Changing Models, Changing Emphases: The Evolution of Information Literacy


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Collaborative keynote presentation by Trudi Jacobson and Tom Mackey for the IL Summit 2014.

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Changing Models, Changing Emphases: The Evolution of Information Literacy

  1. 1. Changing Models, Changing Emphases: The Evolution of Information Literacy 1 Trudi Jacobson & Tom Mackey #metaliteracy Into the Next Generation: The Future of Information Literacy DePaul University Library and Moraine Valley Community College Library Friday, April 25, 2014 8:30am-3:30pm
  2. 2. Today’s Topics 2 Metaliteracy and Badging Threshold Concepts IL in the Disciplines
  4. 4. Key Elements of Metaliteracy Produce Collaborate Participate Share Metacognition 4
  5. 5. 5 Figure developed by Mackey, Jacobson, & Roger Lipera Mackey and Jacobson (2014) Metaliteracy: Reinventing Information Literacy to Empower Learners
  6. 6. • “promotes critical thinking and collaboration in a digital age (p. 62).” • “comprehensive framework to effectively participate in social media and online communities (p. 62)” • “unified construct that supports the acquisition, production, and sharing of knowledge in collaborative online communities (p. 62).” 6 Thomas P. Mackey and Trudi E. Jacobson “Reframing Information Literacy as a Metaliteracy” College & Research Libraries. January 2011 72:62-78.
  7. 7. “Metaliteracy empowers learners to participate in interactive information environments, equipped with the ability to continuously reflect, change, and contribute as critical thinkers (p. 86).” (Jacobson and Mackey, Proposing a Metaliteracy Model to Redefine Information Literacy, 2013)
  8. 8. “Metaliteracy is not about introducing yet another literacy format, but rather reinventing an existing one, information literacy, the critical foundation literacy that informs many others while being flexible and adaptive enough to evolve and change over time (p. 1- 2).” Metaliteracy: Reinventing Information Literacy to Empower Learners (Mackey and Jacobson, 2014).
  9. 9. Metaliteracy: Advancing Learning After Literacy (Jacobson and Mackey, 2014):$!2c1).pdf “Metaliteracy promotes a very different teaching and learning dynamic that needs to be present in the teaching of both groups. (p. 3).”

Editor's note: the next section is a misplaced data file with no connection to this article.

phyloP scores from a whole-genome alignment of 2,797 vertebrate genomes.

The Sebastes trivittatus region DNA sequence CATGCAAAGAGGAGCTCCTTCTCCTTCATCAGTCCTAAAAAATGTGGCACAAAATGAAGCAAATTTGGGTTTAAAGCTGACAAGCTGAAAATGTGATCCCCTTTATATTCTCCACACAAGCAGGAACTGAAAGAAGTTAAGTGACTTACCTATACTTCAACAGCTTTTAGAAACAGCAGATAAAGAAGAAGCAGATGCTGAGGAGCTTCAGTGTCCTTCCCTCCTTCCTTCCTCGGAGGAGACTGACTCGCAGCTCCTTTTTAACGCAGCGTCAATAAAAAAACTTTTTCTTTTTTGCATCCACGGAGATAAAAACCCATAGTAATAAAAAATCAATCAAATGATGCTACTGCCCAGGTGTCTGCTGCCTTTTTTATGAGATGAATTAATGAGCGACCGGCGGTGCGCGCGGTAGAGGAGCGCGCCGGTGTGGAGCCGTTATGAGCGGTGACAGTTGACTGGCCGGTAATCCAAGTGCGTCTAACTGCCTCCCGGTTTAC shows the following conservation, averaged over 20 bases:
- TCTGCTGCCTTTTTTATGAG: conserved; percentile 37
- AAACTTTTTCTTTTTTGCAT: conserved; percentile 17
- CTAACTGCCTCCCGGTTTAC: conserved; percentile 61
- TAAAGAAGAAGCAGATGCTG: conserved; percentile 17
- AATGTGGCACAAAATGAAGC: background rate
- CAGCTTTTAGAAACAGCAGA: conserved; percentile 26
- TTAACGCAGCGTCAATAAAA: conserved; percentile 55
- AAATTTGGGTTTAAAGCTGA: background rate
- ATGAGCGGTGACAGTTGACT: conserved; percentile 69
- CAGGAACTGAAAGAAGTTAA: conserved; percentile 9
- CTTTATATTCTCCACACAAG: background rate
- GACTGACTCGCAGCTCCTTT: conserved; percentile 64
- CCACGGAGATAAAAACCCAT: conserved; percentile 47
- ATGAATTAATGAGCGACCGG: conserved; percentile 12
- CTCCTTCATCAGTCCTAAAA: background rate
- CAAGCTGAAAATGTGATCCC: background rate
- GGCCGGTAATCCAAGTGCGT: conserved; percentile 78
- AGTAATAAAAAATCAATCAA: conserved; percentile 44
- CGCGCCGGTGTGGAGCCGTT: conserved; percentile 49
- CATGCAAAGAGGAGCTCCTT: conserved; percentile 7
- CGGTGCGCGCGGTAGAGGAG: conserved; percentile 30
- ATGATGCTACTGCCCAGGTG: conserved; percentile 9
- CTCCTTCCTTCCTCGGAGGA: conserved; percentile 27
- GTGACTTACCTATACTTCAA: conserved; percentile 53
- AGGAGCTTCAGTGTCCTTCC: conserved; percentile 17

10. 10. Metaliteracy: Advancing Learning After Literacy (Jacobson and Mackey, 2014):$!2c1).pdf “Students rarely see themselves as producers of information, only as consumers, even though they may be very creative with emerging technologies outside of school. (p. 3).”
  11. 11. Metaliteracy: Advancing Learning After Literacy (Jacobson and Mackey, 2014):$!2c1).pdf “In many cases, they have only produced papers meant solely for the eyes of their instructors. Writing for a broader audience, and working in collaboration with others, requires a new set of abilities. (p. 3).”
  12. 12. Metacognition 12 _Thinker,_Auguste_Rodin.jpg “cognition about cognition or thinking about one’s own thinking…” Metacognition in Learning and Instruction: Theory, Research and Practice, Hope J. Hartman (2002)
  13. 13. 13 Figure developed by Mackey, Jacobson and Roger Lipera Mackey and Jacobson (2014) Metaliteracy: Reinventing Information Literacy to Empower Learners
  14. 14. Metaliteracy is Metacognitive “This metacognitive approach challenges a reliance on skills-based information literacy instruction only and shifts the focus to knowledge acquisition in collaboration with others.” Mackey and Jacobson (2014) Metaliteracy: Reinventing Information Literacy to Empower Learners 14 Judith Leyster Self-portrait, 1630
  15. 15. Massive Open Online Courses cMOOC: “cMOOCs are discursive communities creating knowledge together.” • “Connectivism and Connectivist Knowledge (George Siemens and Stephen Downes) • Creativity & Multicultural Communication • Metaliteracy MOOC xMOOC “Whilst they include discussion forums…the centre of the course is the instructor-guided lesson. Each student’s journey/trajectory through the course is linear and based on the absorption and understanding of fixed competencies.” • EdX • Coursera • Canvas 15 what-is-a-mooc-what-are-the-different-types-of-mooc-xmoocs-and-cmoocs/
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  17. 17. Blackboard Collaborate Session
  18. 18. Conundrum Intent • MOOC designed for student engagement and connectivity with the thoughts of others as a critical mechanism for learning Reality • Students unused to this model, which emphasizes self-directed choices that do not follow a set path; they severely flounder 18
  20. 20. Badging • Same idea as Scout badges • Competency-based learning • Elements of gaming (quests, challenges) • Designated badges are shareable (LinkedIn, online portfolios or resumes) • Associated metadata indicates issuing organization, describes knowledge or skills gained 20
  21. 21. Metaliteracy Learning Objectives Goal 1: Evaluate content critically, including dynamic, online content that changes and evolves, such as article preprints, blogs, and wikis. 21